The end of the year is finally on its way, and you know what that means: It’s time to reflect on how your financial goals and dreams panned out in 2014. Did everything go as planned?
If you’re like most people, many of your financial aspirations simply fell to the wayside as the year progressed. Still, if you hope to make a positive financial change in 2015, you’re not alone. A recent study from Fidelity found that 54 percent of Americans say they consider financial resolutions.
Whether you’re happy with the direction you’re headed or not, nearly everyone has some room for improvement. Fortunately, the dawning of the brand new year can serve as an opportunity for a fresh start when it comes to your financial goals. Here are five financial moves everyone should consider making in 2015:
Raise your standards (and your savings rate). According to the Fidelity 2014 New Year Financial Resolutions Study, which surveyed over 2,000 adults ages 18 and older, the biggest financial goals for Americans consistently involve saving more money. And it’s easy to see why. Having more money saved and invested could lead to increased financial security, the ability to weather financial storms and even the privilege to retire earlier than planned. No matter your financial situation, raising your savings rate is always a noble goal — and one worth exploring.
Leave debt behind. For most people, 2015 will be brighter and more prosperous if they can leave their debts behind for good. If becoming debt-free is one of your goals, start by taking a hard look at your monthly spending and seeing if there are any obvious expenses you can cut. Look for the low-hanging fruit — how much money you’re spending at restaurants, for example, or how much money you’re shelling out for entertainment. Look for places you can save, and throw any extra money you can find toward your debts until they’re gone for good.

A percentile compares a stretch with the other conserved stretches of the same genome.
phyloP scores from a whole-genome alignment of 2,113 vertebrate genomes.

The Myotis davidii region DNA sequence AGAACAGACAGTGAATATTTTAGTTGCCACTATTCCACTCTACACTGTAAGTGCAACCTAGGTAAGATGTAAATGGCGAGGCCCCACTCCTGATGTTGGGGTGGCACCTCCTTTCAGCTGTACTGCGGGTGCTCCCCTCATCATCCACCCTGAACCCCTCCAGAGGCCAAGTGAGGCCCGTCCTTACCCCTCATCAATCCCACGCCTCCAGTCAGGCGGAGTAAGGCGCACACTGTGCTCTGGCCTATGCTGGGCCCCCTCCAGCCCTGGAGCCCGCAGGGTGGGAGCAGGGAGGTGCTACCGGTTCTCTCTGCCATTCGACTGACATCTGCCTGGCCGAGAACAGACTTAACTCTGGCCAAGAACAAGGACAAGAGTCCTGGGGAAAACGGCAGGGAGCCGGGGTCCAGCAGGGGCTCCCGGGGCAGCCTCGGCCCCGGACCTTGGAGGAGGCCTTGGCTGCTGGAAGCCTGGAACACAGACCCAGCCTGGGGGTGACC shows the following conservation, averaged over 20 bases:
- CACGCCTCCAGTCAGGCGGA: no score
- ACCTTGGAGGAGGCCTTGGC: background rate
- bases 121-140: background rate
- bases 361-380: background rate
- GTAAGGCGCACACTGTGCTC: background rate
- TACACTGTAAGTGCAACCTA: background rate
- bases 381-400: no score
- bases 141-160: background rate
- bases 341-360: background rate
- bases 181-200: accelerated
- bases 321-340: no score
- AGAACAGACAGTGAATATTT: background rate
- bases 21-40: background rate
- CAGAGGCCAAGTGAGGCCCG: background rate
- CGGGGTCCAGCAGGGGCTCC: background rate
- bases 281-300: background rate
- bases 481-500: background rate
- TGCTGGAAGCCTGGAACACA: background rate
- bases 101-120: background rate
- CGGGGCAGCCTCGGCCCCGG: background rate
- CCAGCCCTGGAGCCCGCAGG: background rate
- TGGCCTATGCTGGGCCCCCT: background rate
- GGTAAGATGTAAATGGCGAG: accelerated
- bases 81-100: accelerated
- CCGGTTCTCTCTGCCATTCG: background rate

Revisit your retirement plans. A recent study from Bankrate found that 36 percent of Americans aren’t saving for retirement at all. So if you’re saving for retirement in any sort of capacity, you’re already ahead of the game. Still, it might not be enough. If you save for retirement in a work-sponsored 401(k) plan, start by making sure you’re saving at least enough to get your full company match. After that, push your retirement saving percentage upward as far as it can go — just until it feels uncomfortable. Save, save and keep saving. One day you’ll be glad you did.
Create a monthly budget. A monthly budget is the cornerstone of any successful financial plan. Why? Because having a budget forces you to plan how you spend your hard-earned dollars — before they accidentally spend themselves. To get started, sit down and list your monthly expenses and compare it against your monthly income. Create reasonable spending limits for the categories that cost you the most — things like groceries, entertainment and transportation. Explore any areas where you might be able to save, and make plans to do just that.
Start an emergency fund. If you don’t have an emergency fund, you’re already at a disadvantage. Because as we all know, life happens: cars break down, furnaces quit working and surprise medical bills materialize when we least expect them to. Having an emergency fund with three to six months worth of expenses can protect you from falling victim to life’s uncertainties. So when life happens, you’re prepared.
The end of 2014 can be much more than that; it can also be a new beginning — a time to think about what you really want out of life and create actionable goals to help you get there. So craft your goals wisely and set yourself up for a year of success. Meanwhile, don’t let last year’s failures continue into the new year and beyond — the past should stay there.
Make the right moves, and you could end the year in a much better place than where you started, but only if you keep moving forward.
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